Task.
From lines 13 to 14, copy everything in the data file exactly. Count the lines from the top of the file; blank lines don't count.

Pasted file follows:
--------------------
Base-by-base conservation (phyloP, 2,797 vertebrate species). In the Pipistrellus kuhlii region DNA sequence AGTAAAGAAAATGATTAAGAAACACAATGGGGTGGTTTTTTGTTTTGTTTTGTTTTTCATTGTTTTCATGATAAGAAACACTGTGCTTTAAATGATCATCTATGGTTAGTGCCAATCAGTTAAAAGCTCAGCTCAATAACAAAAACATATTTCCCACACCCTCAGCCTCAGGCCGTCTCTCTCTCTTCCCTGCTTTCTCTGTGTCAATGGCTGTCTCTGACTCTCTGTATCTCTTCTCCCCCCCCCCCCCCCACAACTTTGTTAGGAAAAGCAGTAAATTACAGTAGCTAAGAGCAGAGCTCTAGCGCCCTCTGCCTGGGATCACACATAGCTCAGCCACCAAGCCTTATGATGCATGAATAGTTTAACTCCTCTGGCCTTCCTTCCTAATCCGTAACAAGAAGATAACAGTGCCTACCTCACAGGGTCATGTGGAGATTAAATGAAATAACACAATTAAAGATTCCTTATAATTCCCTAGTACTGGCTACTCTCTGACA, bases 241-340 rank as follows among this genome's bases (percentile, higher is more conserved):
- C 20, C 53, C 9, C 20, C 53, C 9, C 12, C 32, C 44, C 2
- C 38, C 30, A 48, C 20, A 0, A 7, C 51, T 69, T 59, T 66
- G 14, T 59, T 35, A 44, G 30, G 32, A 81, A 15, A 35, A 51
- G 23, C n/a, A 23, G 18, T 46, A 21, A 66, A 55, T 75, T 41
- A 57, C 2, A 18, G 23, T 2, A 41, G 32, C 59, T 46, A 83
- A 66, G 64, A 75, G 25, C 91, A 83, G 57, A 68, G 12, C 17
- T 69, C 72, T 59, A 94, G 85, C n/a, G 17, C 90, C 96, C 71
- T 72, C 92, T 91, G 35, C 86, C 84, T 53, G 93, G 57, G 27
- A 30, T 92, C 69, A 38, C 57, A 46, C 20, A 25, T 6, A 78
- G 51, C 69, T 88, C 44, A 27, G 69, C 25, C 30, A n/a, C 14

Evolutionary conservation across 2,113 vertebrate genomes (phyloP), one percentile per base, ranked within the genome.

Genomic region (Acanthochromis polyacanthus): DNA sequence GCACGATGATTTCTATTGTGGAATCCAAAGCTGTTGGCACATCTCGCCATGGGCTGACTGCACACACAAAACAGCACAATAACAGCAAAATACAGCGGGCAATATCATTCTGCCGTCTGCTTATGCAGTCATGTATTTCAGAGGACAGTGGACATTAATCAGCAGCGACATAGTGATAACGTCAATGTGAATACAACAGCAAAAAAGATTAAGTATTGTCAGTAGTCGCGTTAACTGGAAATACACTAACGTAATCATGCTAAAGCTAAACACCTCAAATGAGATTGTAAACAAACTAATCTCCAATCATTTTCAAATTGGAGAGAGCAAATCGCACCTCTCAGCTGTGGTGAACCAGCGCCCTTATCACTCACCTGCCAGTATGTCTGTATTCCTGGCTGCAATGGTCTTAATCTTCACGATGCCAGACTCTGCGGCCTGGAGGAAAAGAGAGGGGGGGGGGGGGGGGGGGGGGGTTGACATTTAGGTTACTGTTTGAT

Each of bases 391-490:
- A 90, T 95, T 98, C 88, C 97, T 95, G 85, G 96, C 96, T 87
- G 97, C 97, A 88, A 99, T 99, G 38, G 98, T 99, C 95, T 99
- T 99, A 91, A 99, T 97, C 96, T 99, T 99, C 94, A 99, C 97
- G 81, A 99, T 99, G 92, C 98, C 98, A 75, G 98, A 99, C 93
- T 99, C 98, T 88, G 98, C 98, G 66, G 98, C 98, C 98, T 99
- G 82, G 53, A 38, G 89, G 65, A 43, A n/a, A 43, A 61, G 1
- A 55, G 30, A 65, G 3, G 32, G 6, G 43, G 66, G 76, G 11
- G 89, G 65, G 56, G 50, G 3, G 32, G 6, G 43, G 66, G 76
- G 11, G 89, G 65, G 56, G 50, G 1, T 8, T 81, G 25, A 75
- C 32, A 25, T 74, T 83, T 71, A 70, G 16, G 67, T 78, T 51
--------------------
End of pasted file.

Genomic region (Acanthochromis polyacanthus): DNA sequence GCACGATGATTTCTATTGTGGAATCCAAAGCTGTTGGCACATCTCGCCATGGGCTGACTGCACACACAAAACAGCACAATAACAGCAAAATACAGCGGGCAATATCATTCTGCCGTCTGCTTATGCAGTCATGTATTTCAGAGGACAGTGGACATTAATCAGCAGCGACATAGTGATAACGTCAATGTGAATACAACAGCAAAAAAGATTAAGTATTGTCAGTAGTCGCGTTAACTGGAAATACACTAACGTAATCATGCTAAAGCTAAACACCTCAAATGAGATTGTAAACAAACTAATCTCCAATCATTTTCAAATTGGAGAGAGCAAATCGCACCTCTCAGCTGTGGTGAACCAGCGCCCTTATCACTCACCTGCCAGTATGTCTGTATTCCTGGCTGCAATGGTCTTAATCTTCACGATGCCAGACTCTGCGGCCTGGAGGAAAAGAGAGGGGGGGGGGGGGGGGGGGGGGGTTGACATTTAGGTTACTGTTTGAT

Each of bases 391-490: